The Justice Department’s Office of Special Investigations has begun proceedings to strip a southern California man of his U.S. citizenship for concealing his wartime service in the Nazi SS.
OSI filed a denaturalization complaint Thursday in Los Angeles against Johann Ziegler, 82, a native of Kuzura, now Yugoslavia, but at the time of his birth the Austro-Hungarian Empire. He now lives in the southern California desert town of Hemet.
Ziegler allegedly served as an SS guard at the concentration camp in Kaunas (Kovno), Lithuania, and at the Stutthof concentration camp and its slave-labor subcamp, Gotenhafen, near what was then Danzig, Germany, and is now Gdansk, Poland.
Neal Sher, director of OSI, said the complaint, filed with the help of the U.S. attorney’s office in Los Angeles, alleges that Ziegler wilfully concealed his service as an armed guard and his membership in the SS Death’s Head Battalion units at those camps when he applied to immigrate to the United States in 1953 and again when he applied in 1960 for U.S. citizenship.
Ziegler entered the United States from Vienna, according to the Simon Wiesenthal Center in Los Angeles. He claimed at the time to have been a German soldier.
According to the complaint, Ziegler served at the three camps between November 1943 and March 1945, when thousands of prisoners died from executions and the rigors of slave labor under inhumane conditions.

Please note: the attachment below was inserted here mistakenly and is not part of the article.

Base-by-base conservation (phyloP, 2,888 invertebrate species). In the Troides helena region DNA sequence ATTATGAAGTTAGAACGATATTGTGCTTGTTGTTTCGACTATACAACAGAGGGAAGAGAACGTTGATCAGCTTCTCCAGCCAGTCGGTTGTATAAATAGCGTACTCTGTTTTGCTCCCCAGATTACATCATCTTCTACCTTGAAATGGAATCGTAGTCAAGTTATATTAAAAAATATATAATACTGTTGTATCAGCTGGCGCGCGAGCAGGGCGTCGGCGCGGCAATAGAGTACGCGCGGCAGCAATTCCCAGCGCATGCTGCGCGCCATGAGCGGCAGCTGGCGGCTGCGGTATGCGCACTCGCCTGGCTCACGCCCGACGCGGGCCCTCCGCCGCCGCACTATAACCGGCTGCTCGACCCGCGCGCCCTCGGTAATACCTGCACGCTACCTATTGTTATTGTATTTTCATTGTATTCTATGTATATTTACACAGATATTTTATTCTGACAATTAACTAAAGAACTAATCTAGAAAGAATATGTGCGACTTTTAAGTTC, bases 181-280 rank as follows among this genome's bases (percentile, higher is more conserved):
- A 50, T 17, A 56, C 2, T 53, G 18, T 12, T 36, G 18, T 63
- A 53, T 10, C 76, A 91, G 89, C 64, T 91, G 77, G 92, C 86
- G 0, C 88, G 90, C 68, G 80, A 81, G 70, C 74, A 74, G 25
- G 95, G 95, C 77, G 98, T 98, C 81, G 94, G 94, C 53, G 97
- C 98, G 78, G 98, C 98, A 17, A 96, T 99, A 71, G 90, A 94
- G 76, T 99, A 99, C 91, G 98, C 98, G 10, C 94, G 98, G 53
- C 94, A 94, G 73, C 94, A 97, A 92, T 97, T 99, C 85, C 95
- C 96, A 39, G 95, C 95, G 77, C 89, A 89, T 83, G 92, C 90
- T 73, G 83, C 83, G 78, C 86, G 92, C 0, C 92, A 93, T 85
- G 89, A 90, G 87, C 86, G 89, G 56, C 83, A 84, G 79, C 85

The Stutthof camp had a small crematorium, according to Aaron Breitbart, senior research associate at the Wiesenthal Center.
The complaint alleges that Ziegler personally participated in the persecution of civilians on the basis of their race, religion, political opinion or national origin.
The U.S. government said Ziegler’s citizenship must be revoked because it was illegally obtained by misrepresentation of his wartime activities.
The complaint further alleges that Ziegler lacked the good moral character required of petitioners for U.S. citizenship.
Ziegler’s name came up on documents that disclose his service in the SS as part of ongoing OSI research efforts, said Sher.
To date, 32 Nazi war criminals have been stripped of their citizenship and 27 have been removed from the United States. OSI is currently investigating more than 600 persons for war crimes.
Ziegler has 60 days within which to answer the complaint.
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